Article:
State Sen. Sharon Shewmake and Rep. Joe Timmons of the 42nd Legislative District hosted a town hall on May 31 at Whatcom Community College’s Heiner Center.
After giving brief introductory statements, Shewmake and Timmons focused on responding to constituents. Audience members wrote their questions on index cards and moderator Ray Deck read them aloud to the legislators.
Rep. Alicia Rule, the district 42 representative for position one, did not attend the event.
When given a question about affordable housing to address the houselessness crisis, Shewmake said the shortage of newly constructed homes is an overlooked factor. Many people consider mental health and economic conditions, but Washington also faces an acute housing shortage.
“Wealth creation through homeownership stops cycles of poverty,” Timmons said.
Shewmake said she supports condominium liability reforms because high insurance rates cause builders to invest in high-end units. Many units are designed for wealthy individuals or single families and Shewmake said she wants to fund other options.
Shewmake hopes to fund alternatives. She sponsored a bill in January to expand accessory dwelling units, which are small cottages on a property with a primary house.
The representatives also answered a participant’s question about the legislature funding substance abuse treatment centers.
“Addiction is a brain disease, not a moral failing,” Shewmake said.
“When we talk about fentanyl, it is, to me, a very scary issue,” Timmons said. “I saw a slide the other day that showed the amount of fentanyl that could be lethal and it was on the tip of a pencil. It’s 50 times more lethal than heroin.”
The legislators addressed a constituent’s concerns about threats to reproductive healthcare access in Washington.
Timmons said the state legislature responded to the overturning of Roe v. Wade by passing House Bill 1155, which protects consumers’ health data from being sold without their consent. He also cited House Bill 1340, which protects reproductive healthcare providers from discipline, as an example of Washington’s response.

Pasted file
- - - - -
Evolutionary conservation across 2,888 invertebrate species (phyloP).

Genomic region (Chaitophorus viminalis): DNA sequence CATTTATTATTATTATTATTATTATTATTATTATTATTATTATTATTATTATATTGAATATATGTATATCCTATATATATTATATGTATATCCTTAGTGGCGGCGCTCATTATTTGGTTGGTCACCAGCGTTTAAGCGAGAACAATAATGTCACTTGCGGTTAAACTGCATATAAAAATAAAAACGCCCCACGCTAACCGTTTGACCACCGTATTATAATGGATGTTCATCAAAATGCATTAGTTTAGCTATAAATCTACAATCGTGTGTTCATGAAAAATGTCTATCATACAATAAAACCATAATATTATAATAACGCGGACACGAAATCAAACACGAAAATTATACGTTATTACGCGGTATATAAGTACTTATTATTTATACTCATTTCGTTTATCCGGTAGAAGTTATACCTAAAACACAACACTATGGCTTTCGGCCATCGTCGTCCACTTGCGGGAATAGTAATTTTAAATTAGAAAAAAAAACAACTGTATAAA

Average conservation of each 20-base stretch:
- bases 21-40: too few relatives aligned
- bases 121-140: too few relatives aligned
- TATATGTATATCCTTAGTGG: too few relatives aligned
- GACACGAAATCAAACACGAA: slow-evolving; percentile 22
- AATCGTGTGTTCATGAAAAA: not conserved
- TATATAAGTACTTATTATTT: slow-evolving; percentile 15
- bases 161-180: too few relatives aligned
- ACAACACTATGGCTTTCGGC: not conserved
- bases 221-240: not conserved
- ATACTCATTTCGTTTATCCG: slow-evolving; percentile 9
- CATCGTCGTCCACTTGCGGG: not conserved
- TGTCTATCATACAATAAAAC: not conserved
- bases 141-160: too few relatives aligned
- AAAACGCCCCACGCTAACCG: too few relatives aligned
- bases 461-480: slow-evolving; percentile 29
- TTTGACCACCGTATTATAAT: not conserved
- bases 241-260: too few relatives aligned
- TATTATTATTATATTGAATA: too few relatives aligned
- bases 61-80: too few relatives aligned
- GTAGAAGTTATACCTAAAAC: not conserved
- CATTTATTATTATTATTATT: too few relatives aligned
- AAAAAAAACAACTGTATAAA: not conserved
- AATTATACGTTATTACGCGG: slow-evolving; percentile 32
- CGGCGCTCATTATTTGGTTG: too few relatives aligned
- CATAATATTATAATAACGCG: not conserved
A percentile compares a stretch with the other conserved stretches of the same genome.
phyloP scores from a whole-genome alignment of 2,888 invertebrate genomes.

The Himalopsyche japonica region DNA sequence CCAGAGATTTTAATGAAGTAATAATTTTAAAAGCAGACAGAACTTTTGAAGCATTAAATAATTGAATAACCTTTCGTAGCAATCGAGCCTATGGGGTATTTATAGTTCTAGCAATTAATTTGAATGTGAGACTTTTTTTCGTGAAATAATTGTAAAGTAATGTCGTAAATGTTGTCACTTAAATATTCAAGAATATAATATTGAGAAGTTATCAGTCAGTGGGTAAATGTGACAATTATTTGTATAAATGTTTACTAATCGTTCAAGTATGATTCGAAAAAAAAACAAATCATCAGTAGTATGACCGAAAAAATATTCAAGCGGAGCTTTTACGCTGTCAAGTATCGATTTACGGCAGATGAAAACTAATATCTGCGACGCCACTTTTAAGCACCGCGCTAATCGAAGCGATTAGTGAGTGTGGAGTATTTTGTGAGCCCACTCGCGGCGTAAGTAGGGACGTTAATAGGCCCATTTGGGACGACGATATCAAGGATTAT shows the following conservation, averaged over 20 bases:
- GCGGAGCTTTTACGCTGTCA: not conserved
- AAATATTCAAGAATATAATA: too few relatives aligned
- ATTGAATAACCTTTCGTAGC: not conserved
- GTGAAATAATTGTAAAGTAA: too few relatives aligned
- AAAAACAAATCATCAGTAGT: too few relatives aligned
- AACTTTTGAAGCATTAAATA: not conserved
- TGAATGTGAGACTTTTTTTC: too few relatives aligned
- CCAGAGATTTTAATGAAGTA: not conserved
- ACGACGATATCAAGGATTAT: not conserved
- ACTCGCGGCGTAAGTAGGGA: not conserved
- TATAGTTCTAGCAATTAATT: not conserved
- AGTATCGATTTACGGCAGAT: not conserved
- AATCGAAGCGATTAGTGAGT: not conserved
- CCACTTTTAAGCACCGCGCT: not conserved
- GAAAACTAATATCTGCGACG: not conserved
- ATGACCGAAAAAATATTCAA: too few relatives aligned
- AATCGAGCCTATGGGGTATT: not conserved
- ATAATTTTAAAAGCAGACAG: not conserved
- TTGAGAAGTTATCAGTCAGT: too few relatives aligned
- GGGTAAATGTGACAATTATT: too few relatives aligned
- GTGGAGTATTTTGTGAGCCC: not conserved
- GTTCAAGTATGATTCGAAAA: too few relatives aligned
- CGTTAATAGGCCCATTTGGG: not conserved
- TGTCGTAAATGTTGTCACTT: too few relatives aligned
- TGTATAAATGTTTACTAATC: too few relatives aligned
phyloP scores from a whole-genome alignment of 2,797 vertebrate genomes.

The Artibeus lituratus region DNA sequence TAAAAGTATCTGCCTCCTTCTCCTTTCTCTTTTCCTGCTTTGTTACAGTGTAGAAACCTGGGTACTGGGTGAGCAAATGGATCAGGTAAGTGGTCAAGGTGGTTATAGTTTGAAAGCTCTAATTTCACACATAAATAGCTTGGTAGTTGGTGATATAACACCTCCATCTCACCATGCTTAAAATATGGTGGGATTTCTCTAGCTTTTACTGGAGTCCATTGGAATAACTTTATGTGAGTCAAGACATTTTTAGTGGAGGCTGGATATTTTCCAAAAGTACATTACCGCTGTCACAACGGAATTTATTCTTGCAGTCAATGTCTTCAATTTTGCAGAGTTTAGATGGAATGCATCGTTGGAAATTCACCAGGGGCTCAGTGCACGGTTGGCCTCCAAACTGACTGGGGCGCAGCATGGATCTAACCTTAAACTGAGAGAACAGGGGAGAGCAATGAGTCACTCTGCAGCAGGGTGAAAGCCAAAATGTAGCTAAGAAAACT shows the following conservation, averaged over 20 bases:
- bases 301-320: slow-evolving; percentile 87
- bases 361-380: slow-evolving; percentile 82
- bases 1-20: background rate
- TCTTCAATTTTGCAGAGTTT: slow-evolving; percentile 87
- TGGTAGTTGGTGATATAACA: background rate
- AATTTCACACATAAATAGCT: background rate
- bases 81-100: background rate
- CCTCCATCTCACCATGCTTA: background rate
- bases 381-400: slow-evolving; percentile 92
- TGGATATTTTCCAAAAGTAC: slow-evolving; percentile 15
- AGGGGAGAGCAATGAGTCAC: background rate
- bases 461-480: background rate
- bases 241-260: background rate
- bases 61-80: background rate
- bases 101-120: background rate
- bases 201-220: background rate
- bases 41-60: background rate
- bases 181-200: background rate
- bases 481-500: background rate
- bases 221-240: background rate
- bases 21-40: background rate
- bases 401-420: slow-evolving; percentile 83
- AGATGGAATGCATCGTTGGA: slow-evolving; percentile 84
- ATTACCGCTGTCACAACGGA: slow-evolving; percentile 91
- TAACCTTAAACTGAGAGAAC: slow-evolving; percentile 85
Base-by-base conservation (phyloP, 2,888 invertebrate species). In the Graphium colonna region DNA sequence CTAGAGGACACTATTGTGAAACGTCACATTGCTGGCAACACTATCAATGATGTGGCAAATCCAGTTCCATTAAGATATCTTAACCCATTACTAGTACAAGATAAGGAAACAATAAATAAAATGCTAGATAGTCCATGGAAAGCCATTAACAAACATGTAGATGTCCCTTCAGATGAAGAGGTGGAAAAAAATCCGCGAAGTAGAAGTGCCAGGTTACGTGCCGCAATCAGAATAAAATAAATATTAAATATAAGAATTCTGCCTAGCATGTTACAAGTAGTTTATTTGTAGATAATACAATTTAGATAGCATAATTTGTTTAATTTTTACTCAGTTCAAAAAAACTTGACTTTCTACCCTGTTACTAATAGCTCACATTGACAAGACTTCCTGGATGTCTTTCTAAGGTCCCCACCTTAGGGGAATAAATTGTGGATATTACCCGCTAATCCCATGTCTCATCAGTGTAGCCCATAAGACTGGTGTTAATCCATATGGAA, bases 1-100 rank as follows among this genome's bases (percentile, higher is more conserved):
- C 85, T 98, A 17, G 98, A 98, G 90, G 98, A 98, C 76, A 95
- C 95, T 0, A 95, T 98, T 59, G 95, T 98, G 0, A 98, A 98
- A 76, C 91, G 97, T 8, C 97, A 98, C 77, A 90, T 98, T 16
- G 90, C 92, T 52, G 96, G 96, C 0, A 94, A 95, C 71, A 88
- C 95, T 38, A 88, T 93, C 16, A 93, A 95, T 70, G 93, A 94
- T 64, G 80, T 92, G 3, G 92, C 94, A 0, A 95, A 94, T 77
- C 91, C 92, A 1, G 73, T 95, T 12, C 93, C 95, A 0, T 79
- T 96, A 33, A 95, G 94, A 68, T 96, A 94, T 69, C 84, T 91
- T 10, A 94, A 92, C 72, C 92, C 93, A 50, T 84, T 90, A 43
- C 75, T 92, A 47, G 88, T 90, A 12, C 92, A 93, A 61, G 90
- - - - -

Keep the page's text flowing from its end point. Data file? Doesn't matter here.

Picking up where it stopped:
“Reproductive care is healthcare, in my opinion,” Timmons said.
Shewmake also answered a question on the often-maligned Senate Bill 5599, which allows minors seeking reproductive or gender-affirming healthcare to stay in a shelter temporarily without parental notification.
She said the bill seeks to prevent the exploitation of minors and the Washington State Department of Children, Youth and Families will try to reunite children and parents. The bill is often misrepresented by opponents.
“Washington supports trans children, poor children … that is a core value of the Democratic caucus,” Shewmake said.
Deck said any remaining questions would be answered via email or newsletter.
“You are more powerful than you realize when you send out emails,” Shewmake said.
Shewmake encouraged audience members to contact their lawmakers and added that her constituents often change the way she thinks about the issues impacting her district.
Mia Limmer-Lai (she/her) is a campus news reporter for The Front this quarter. She is a first-year environmental studies and journalism major with an honors interdisciplinary studies minor. Outside of reporting on the people of Western, Mia enjoys reading books, drinking coffee, and listening to punk music. You can reach her at email@example.com.